Perhaps I was spoiled by that extraordinary lunch in New Orleans; it never got any better. I’m not by nature a party-goer, or a schmoozer, and this year’s Worldcon proved again I’m a terrible meet-up person, the kind of person who’s able to make spontaneous plans for lunch or dinner with someone encountered in the hall after a panel, or in the hotel lobby early evening. After all these decades, my typical convention experience is to have many small passing conversations with professionals (or a very few fannish friends) I know, before they are busy running off to some other engagement. In the early years of my association with Locus Magazine, Charles Brown took me under his arm, inviting me along for meals with various New York editors or big name authors, but only for a time, before he encouraged me to go off on my own, and then in subsequent years would barely speak to me during conventions. Independently of that, for many years there was an annual Locus dinner party at one convention or another, with everyone from Locus, editors and reviewers, attending; but those passed; when Liza came into power she didn’t care. And so in recent years I’ve found myself adrift at conventions, knowing no fans (I’m not a joiner of clubs), having only passing familiarity with many professionals, who always have their own plans to run off to for lunch or dinner. And so the past few conventions I’ve been to, especially in Reno for the Worldcon in 2011, I’ve eaten all my meals, over four or five days, alone, with perhaps only one or two exceptions. In Chicago in 2012, and this weekend, it’s been slightly better because my partner has been there part of the time, someone to have dinner with at least, even thought his interest in science fiction conventions is no more than polite; his being there is a mixed blessing.


I did a Fb post on the Dozois memorial, two days ago, on Friday. Especially on Saturday, perhaps because of single-day memberships, many of the panels were heavily overcrowded. Again and again, I went to a panel I thought interesting, and found the room overcrowded to the point of SRO, Standing Room Only, with people standing along the walls of the room or sitting on the floors. (Supposedly forbidden by fire marshals, but not enforced.)

There was a Harlan Ellison memorial panel on Saturday, the day after the Dozois panel, and the Ellison memorial was so overcrowded that I got a seat only because I sneaked in to the previous panel in that room and sat there for 20 minutes until the Ellison panel began.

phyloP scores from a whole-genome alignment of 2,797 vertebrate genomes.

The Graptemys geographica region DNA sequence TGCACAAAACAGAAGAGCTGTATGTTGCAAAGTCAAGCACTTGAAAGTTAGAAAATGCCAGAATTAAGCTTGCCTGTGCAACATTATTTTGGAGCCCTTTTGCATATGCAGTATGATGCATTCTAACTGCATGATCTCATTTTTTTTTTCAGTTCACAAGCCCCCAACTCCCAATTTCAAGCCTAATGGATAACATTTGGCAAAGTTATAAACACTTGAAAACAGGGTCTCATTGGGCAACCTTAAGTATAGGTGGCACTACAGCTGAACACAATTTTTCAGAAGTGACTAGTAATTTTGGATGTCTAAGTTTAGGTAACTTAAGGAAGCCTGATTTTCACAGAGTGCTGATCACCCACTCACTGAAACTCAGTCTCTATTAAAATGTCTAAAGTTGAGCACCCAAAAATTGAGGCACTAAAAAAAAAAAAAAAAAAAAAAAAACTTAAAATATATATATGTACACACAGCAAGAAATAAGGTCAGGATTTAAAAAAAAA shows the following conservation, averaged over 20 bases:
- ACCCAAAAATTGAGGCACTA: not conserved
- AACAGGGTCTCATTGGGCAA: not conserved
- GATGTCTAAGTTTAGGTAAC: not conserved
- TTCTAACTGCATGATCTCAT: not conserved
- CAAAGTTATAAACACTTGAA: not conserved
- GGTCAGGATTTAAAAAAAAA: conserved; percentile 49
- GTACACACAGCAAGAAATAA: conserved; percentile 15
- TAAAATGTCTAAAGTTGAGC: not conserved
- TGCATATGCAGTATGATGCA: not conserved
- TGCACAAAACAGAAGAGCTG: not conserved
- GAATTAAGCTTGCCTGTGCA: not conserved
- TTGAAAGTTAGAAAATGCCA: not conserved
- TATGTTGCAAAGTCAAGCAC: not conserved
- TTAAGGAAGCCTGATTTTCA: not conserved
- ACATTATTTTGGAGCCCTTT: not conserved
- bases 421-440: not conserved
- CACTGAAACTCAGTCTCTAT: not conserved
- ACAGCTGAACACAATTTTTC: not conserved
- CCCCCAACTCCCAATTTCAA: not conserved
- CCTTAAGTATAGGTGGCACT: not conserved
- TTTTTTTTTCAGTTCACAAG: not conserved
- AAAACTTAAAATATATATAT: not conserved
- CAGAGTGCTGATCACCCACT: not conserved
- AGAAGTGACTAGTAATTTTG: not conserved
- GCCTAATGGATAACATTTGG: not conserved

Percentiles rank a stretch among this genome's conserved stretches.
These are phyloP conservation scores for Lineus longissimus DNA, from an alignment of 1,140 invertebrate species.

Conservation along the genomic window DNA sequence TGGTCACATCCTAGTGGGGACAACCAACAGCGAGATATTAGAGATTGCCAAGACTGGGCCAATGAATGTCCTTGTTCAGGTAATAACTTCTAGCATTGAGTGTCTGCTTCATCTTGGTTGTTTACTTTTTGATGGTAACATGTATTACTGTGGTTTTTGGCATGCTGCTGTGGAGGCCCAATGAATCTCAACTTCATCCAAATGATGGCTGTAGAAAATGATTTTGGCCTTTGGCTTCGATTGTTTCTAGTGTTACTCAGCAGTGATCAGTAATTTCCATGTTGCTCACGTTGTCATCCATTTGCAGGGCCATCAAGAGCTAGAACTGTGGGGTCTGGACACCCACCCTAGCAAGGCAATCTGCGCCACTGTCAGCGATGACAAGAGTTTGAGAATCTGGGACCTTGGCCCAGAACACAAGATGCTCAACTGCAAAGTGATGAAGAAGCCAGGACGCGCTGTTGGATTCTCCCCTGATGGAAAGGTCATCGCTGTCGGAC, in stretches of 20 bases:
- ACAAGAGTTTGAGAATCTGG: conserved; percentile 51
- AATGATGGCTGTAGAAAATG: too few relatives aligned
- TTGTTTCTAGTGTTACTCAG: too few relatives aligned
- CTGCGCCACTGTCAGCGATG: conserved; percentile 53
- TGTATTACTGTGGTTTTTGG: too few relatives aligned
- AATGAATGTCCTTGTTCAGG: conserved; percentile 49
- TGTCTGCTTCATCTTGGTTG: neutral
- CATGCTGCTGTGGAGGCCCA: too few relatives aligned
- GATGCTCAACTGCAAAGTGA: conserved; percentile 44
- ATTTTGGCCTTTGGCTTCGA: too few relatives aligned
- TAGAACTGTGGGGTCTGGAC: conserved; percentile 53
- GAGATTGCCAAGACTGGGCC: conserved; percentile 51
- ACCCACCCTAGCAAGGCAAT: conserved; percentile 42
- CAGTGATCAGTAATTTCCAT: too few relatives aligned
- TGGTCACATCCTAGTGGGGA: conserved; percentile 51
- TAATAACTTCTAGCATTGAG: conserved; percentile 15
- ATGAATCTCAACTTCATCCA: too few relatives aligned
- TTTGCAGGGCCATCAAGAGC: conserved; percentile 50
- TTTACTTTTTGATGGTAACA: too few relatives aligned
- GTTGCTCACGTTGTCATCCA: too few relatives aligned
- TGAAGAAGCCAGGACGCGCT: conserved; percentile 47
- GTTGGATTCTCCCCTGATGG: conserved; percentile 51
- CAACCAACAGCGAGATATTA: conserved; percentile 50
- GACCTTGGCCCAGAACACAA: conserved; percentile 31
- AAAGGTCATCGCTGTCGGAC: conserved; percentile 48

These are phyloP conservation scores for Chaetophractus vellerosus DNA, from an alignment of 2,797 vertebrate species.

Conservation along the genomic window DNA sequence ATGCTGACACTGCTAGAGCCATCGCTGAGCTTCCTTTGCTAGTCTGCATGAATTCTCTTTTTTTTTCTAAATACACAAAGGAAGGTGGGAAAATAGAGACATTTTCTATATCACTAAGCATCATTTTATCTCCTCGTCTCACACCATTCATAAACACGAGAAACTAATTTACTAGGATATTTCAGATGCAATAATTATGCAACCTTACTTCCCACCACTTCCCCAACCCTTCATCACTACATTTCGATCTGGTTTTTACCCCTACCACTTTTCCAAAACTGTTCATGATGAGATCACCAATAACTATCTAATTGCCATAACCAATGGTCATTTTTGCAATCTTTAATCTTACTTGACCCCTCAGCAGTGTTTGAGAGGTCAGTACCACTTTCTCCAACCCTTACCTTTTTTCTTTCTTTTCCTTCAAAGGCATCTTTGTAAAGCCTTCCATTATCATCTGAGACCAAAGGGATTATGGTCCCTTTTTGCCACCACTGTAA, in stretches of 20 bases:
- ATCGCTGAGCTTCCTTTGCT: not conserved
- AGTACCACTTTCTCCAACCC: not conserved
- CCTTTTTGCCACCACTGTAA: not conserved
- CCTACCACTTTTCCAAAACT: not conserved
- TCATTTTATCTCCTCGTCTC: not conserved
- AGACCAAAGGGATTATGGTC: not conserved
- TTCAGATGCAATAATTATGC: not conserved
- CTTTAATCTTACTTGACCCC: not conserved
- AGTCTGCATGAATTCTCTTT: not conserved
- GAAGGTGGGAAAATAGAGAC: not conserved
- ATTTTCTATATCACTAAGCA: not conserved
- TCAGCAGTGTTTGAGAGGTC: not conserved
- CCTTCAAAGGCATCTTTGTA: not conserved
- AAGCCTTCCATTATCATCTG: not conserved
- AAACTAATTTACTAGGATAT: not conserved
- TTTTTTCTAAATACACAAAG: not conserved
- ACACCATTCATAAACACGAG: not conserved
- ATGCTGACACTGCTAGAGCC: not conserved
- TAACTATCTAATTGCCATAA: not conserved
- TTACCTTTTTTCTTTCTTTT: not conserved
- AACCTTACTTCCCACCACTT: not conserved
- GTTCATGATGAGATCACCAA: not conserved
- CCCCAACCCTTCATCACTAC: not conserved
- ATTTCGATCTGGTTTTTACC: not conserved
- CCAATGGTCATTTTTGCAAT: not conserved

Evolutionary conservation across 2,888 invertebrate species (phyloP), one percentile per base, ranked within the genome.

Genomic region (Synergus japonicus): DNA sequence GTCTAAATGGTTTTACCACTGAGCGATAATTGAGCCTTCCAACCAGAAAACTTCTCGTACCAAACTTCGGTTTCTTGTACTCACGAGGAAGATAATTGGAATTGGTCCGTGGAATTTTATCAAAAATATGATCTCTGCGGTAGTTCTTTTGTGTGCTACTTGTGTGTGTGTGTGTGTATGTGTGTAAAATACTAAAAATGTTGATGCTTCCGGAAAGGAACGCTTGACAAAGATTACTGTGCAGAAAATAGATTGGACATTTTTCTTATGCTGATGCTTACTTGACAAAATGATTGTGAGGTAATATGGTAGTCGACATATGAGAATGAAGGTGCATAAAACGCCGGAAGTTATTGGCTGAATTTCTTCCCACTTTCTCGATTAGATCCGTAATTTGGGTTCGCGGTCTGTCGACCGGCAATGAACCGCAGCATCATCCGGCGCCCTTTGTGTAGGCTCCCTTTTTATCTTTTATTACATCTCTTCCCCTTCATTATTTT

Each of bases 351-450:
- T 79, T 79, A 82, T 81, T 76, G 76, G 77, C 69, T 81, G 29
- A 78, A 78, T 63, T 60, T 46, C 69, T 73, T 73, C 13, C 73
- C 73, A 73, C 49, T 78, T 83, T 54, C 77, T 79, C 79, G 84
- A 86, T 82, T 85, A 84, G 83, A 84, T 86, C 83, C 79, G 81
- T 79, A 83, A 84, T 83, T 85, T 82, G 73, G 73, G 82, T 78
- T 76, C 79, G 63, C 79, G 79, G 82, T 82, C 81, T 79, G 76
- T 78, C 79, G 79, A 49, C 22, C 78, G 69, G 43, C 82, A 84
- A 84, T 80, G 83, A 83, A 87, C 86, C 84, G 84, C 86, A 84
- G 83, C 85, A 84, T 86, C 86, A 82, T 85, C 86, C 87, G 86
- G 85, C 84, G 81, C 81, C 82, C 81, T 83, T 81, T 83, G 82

The Ellison Memorial was the quintessential convention panel: the audience gathered before a panel consisting of Tom Whitmore (moderator), Robert Silverberg, Chris Barkley (standing in for Adam-Troy Castro, who couldn’t be there), David Gerrold, Christine Valada [widow of the late Len Wein, and project artist of the gallery of b&w photographs of famous SF authors that has been displayed again and again over the decades at the Worldcons], and Nat Segaloff, author of the recent Ellison biography that’s nominated for a Hugo this year [it didn’t win].

And I saw PNH and TNH in the elevator this evening. In 2011, at World Fantasy Con in San Diego, PNH entered an elevator with me, alone, and stared silently at the opposite wall as if I didn’t exist. This time I think he might have made the barest of nods in my direction, without speaking. Progress, perhaps.


I might amend this post as I think of other items.

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Links and Comments: Why I am Not a Conservative

Every once in a while an op-ed in the New York Times, or a book review in NYT or PW (Publishers Weekly), will be on the subject of defending conservative values. I have a very basic intellectual grasp of what conservatism means — nothing at all having to do with the current presidential administration, of course — yet as always I check these new pieces out and consider or reconsider them in the broader context of human and human social evolution (as Steven Pinker has done in his past couple books; I come in to this on Pinker’s side, the side of the Enlightenment).

Here is the latest, a review in last Sunday’s NYTBR of a book by Roger Scruton, called Conservatism: An Invitation to the Great Tradition, the review by Michael S. Roth. (The title of the review in print is “Against Progress: Roger Scruton calls on liberals to examine their assumption.” The title online is “Defending Conservatism, and Seeking Converts.”)

According to the review, the book addresses familiar themes.